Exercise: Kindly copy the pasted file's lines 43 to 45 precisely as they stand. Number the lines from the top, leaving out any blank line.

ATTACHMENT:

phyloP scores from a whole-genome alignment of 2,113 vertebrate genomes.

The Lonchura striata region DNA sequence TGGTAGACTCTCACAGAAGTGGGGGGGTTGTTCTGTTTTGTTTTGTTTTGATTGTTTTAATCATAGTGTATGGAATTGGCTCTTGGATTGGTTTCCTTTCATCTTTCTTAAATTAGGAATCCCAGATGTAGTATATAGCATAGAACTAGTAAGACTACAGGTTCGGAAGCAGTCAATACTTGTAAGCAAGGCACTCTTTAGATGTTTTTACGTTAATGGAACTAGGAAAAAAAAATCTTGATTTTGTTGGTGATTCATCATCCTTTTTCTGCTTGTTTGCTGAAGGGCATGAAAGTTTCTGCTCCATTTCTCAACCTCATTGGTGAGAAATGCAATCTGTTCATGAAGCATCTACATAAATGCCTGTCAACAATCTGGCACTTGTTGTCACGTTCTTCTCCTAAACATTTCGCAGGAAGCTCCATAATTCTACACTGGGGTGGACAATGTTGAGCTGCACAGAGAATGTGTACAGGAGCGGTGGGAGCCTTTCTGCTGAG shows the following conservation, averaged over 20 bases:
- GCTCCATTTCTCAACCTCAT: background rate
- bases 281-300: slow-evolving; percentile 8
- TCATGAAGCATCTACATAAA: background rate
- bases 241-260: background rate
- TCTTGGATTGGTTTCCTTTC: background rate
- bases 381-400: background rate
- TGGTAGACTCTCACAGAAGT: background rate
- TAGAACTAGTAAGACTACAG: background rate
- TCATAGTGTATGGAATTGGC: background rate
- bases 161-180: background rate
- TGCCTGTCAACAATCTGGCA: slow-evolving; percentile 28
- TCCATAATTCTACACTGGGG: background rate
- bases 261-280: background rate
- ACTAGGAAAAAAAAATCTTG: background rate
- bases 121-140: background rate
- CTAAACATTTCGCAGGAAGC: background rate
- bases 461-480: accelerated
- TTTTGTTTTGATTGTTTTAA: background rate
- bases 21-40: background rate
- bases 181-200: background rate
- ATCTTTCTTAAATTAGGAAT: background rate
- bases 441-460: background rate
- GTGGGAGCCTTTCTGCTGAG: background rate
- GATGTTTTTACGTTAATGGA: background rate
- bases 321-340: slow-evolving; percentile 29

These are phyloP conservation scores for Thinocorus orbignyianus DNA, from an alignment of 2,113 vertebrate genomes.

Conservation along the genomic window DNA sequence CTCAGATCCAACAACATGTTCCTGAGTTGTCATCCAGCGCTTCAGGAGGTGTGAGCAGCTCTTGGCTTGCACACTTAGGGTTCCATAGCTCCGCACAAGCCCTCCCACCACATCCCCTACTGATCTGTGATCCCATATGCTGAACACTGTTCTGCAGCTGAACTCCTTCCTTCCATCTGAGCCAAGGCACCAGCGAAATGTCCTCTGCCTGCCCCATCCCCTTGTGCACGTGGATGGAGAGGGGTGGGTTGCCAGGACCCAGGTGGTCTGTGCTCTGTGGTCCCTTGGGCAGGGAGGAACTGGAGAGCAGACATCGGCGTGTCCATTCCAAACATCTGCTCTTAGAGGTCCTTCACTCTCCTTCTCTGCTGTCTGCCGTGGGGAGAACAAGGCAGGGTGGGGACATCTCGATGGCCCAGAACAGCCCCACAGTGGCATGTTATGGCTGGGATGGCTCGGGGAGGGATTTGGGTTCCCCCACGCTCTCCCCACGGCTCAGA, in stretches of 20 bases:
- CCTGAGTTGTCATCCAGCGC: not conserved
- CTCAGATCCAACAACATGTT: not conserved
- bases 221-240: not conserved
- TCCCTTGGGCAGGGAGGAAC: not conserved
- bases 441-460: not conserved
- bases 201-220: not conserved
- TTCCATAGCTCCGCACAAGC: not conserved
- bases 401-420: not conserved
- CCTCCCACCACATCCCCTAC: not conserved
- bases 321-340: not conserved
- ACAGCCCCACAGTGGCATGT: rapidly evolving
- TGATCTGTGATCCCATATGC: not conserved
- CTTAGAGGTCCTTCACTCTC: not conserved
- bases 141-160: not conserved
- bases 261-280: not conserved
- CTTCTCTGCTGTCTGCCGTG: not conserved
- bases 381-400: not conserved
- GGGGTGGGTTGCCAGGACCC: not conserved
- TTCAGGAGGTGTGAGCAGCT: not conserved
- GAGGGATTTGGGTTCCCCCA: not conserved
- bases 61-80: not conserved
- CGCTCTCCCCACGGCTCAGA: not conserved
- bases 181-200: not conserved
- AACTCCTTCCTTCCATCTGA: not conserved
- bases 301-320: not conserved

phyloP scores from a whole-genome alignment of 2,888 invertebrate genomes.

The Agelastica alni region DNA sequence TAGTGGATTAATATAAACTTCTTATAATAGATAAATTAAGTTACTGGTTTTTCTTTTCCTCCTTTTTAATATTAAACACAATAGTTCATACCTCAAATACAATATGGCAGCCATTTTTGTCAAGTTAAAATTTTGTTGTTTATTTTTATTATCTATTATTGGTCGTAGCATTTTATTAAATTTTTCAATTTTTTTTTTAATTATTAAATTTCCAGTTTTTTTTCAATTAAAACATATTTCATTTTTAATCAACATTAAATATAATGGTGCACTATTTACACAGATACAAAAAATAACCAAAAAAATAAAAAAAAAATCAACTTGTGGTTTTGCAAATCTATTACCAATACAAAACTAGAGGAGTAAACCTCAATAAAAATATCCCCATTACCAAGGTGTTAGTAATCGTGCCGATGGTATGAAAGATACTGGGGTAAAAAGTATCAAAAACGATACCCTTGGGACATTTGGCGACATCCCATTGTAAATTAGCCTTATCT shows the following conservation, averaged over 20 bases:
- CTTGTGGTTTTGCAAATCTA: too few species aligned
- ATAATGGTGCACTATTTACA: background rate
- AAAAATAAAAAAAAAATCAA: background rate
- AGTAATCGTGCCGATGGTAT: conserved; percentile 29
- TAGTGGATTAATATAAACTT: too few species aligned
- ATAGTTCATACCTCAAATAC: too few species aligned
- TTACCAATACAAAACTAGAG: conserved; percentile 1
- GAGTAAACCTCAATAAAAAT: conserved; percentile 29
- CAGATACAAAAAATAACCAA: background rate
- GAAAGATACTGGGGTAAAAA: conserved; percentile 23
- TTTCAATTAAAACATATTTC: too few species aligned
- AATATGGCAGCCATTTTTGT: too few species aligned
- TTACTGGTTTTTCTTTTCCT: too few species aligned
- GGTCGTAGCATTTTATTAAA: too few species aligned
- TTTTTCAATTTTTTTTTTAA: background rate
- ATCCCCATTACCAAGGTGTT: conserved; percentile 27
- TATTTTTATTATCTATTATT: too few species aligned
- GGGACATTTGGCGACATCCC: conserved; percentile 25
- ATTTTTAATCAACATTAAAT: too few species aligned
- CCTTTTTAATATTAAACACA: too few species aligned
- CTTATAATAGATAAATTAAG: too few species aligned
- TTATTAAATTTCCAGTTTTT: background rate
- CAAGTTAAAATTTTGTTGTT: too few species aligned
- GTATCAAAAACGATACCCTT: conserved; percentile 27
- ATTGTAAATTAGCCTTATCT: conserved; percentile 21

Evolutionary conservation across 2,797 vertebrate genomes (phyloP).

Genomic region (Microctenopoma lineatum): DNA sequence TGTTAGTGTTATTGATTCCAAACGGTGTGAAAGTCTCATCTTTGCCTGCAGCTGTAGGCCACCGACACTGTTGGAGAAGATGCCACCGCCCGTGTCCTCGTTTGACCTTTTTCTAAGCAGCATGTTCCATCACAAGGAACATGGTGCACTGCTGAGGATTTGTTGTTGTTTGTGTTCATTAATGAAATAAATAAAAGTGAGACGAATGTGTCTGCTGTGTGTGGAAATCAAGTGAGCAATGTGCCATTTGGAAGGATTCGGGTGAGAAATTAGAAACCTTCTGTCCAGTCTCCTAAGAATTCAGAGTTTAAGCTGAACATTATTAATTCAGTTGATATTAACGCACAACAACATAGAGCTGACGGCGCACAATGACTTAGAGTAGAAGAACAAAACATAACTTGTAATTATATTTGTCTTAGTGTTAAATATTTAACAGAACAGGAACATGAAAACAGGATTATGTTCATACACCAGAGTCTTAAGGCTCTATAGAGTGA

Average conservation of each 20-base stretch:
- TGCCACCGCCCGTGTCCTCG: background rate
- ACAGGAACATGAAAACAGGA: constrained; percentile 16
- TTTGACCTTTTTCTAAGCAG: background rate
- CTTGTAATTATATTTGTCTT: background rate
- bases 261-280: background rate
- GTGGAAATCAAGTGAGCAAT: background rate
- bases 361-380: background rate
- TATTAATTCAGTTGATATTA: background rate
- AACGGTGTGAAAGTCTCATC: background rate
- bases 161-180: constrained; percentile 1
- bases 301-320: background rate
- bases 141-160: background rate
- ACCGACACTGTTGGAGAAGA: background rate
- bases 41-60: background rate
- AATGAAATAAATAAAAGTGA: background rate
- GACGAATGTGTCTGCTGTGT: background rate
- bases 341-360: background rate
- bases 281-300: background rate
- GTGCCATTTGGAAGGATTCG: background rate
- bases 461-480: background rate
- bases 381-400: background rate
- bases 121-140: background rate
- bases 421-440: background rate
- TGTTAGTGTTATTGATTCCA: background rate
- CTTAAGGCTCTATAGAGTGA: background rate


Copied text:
- bases 141-160: not conserved
- bases 261-280: not conserved
- CTTCTCTGCTGTCTGCCGTG: not conserved